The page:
But the industry has a reputation for running sweatshops, with workers toiling in unsafe factories without labour protections or a social safety net.

The 2013 Rana Plaza disaster, when the collapse of the garment complex claimed the lives of 1,130 lives, exposed appalling safety conditions in Bangladeshi factories.

Now, with international brands walking away and a government lockdown stopped people in Bangladesh travelling, laid-off workers are complaining of being dumped without any help.

Thousands of workers – some of whom had earnt just US$100 a month – have staged multiple demonstrations over the past week complaining that factories have not paid them.

“Many of us don’t have food at home now. We can’t even ask for handouts on the streets because those poorer than us would mock us as we have jobs,” said sewing machine operator Didarul Islam.

International brands have cancelled or held up orders worth US$3.11 billion, affecting more than two million workers, according to the Bangladesh Garment Manufacturers and Exporters Association.

The Bangladesh group and counterparts in China, Vietnam, Pakistan, Cambodia and Myanmar, have pleaded with the high street majors not to cancel orders.

“It is time for global businesses to uphold and honour their commitment to labour rights, social responsibility and sustainable supply chains,” said a joint statement.

Sone of the big firms, including H&M and Inditex, which runs the Zara chain, responded by vowing not to cancel existing orders. Others have sought discounts, according to the BGMEA.

H&M chief executive Helena Helmersson said that purchasing was a key area where “forceful measures” have been taken because of the pandemic.

But the situation is already dire at Ashulia, home to 600 factories where workers live in rows of concrete slums near the plants.

Rubel Ahmed, the owner of a factory employing 250 people making apparel for Spanish retailers such as SDV, Ritchi and Vamutex, said he had lost more than 50% of his business.

Ahmed, chain smoking as he watched the empty machines in his factory, said the pandemic was “one hundred times” worse than the 2013 Rana Plaza disaster.

“People will remember when this crisis is over which brands stepped up to protect their workers and employees and which did not,” said Dominique Muller of Labour Behind the Label, a British group on workers’ rights in the clothing industry.

https://www.freemalaysiatoday.com/category/business/2020/04/17/fashion-nightmare-as-millions-of-bangladesh-garment-makers-lose-jobs/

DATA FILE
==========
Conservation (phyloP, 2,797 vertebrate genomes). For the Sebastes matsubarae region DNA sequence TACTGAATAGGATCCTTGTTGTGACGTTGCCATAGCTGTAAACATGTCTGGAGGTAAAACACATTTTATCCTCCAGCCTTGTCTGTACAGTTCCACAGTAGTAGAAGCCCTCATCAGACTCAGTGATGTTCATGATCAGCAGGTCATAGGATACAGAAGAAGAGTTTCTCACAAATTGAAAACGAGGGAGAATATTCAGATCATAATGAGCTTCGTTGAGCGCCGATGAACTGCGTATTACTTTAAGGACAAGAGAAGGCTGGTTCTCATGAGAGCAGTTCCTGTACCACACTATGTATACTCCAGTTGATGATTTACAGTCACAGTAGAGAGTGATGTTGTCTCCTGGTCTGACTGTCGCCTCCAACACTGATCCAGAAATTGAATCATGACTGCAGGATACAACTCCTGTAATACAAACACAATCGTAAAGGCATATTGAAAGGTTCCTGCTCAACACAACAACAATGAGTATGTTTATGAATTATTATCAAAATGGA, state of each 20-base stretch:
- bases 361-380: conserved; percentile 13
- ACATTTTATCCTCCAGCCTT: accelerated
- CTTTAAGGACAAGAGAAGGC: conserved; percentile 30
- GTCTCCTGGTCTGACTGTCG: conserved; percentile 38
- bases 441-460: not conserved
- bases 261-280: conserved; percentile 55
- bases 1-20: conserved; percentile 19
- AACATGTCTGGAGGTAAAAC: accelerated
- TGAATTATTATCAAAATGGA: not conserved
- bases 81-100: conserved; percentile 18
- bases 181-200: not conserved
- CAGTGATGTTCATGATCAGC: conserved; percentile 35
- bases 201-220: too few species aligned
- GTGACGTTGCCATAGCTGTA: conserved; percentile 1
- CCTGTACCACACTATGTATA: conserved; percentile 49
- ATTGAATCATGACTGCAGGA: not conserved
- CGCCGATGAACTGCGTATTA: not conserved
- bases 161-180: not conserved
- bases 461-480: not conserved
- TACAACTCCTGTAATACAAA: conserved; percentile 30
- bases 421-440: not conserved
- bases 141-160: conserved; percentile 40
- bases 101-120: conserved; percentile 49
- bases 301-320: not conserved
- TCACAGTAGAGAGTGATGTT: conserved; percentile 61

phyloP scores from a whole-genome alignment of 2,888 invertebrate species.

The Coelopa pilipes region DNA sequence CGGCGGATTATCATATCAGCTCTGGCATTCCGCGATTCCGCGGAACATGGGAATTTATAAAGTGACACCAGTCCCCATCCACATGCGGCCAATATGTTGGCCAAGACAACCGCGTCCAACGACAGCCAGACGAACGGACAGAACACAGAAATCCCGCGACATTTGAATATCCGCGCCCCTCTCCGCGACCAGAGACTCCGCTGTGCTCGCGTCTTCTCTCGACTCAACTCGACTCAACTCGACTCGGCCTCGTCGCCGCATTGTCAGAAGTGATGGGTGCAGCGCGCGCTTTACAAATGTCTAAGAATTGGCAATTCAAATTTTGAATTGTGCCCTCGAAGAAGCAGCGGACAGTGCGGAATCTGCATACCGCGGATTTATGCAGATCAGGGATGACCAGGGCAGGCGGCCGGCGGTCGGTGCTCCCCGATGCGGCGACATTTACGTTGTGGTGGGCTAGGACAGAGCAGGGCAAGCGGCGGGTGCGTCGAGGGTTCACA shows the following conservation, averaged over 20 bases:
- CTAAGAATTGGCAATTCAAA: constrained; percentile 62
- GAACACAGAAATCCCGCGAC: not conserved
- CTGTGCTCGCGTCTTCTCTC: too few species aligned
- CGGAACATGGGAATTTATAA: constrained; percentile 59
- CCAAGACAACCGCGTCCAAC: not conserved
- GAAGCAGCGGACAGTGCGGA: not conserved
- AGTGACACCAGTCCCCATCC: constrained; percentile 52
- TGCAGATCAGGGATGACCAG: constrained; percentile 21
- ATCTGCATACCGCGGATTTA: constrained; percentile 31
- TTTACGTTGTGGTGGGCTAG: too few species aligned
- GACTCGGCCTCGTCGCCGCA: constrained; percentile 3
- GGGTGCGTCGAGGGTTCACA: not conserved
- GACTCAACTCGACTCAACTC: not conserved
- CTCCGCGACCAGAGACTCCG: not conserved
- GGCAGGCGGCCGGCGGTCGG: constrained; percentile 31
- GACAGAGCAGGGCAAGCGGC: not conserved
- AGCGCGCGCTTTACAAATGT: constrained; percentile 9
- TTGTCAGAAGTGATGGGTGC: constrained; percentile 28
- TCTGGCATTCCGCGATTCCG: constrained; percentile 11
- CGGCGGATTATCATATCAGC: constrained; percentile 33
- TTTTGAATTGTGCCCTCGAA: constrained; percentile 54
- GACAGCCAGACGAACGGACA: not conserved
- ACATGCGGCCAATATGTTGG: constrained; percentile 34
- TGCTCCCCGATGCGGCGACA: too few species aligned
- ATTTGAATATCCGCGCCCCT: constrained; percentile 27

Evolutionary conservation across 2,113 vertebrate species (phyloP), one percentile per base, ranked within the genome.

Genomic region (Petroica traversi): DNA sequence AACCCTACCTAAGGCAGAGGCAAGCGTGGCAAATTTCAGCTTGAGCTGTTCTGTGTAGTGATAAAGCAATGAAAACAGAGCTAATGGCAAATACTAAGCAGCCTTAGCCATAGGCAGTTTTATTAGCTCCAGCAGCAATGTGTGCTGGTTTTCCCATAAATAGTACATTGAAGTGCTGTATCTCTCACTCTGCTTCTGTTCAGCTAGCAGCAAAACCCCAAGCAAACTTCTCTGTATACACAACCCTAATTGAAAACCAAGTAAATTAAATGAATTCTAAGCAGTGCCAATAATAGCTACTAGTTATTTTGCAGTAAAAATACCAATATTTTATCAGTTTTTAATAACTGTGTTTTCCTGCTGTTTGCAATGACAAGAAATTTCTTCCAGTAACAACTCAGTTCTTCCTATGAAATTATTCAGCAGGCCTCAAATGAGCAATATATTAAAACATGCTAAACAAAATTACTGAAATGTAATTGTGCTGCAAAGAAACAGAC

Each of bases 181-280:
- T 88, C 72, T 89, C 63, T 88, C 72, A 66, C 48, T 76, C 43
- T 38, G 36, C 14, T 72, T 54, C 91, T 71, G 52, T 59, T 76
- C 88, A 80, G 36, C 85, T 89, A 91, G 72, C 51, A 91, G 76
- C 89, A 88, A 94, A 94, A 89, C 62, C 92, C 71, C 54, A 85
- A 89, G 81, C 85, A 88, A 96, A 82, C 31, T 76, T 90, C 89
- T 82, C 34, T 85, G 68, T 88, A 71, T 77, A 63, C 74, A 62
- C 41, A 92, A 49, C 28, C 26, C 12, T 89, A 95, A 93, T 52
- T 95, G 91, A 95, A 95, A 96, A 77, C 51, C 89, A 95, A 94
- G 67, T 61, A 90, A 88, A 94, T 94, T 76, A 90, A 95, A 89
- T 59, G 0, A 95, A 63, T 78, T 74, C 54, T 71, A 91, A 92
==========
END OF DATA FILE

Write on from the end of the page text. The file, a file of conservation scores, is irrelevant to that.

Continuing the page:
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China's economy suffers historic slump due to Covid-19

17/04/2020

China's economy shrank for the first time since at least 1992 in the first quarter, as the coronavirus outbreak paralysed production and spending, raising pressure on authorities to do more to stop mounting job losses.

Gross domestic product (GDP) fell 6.8% in January-March year-on-year, official data showed on Friday, larger than the 6.5% decline forecast by analysts in a Reuters poll and reversing a 6% expansion in the fourth quarter of last year.

The contraction is also the first in the world's second-largest economy since at least 1992 when official quarterly GDP records started.

While China has managed to get large parts of its economy up and running from a standstill in February, analysts say policymakers face an uphill battle to revive growth as the coronavirus pandemic ravages global demand.

Nomura expects Beijing to deliver a stimulus package in the near-term, which could be financed by the central bank through various channels.

"However, unlike previous easing cycles, when most of the new credit went to finance spending on infrastructure, property and consumer durable goods, this time we expect most of the new credit to be used on financial relief to help enterprises, banks and households survive the COVID-19 crisis," they said in a note.

On a quarter-on-quarter basis, GDP fell 9.8% in the first three months of the year, the National Bureau of Statistics said, just off expectations for a 9.9% contraction, and compared with 1.5% growth in the previous quarter.

Separate data showed China's industrial output falling by a less-than-expected 1.1% in March from a year earlier. Retail sales fell 15.8% in the same period. Fixed asset investment shrank 16.1% in January-March.

The pandemic has infected more than 2 million globally and killed more than 130,000. China, where the virus first emerged, has reported more than 3,000 deaths although new infections have dropped significantly from their peak.

Analysts expect nearly 30 million job losses this year due to stuttering work resumptions and plunging global demand, outpacing the 20-plus million layoffs during the 2008-09 financial crisis.

Beijing has pledged to take more steps to combat the impact of the pandemic, as mounting job losses threaten social stability.

The central bank has already loosened monetary policy to help free up the flow of credit to the economy, but its easing so far has been more measured than during the global financial crisis.

The government will also lean on fiscal stimulus to spur infrastructure investment and consumption, which could push the 2020 budget deficit to a record high.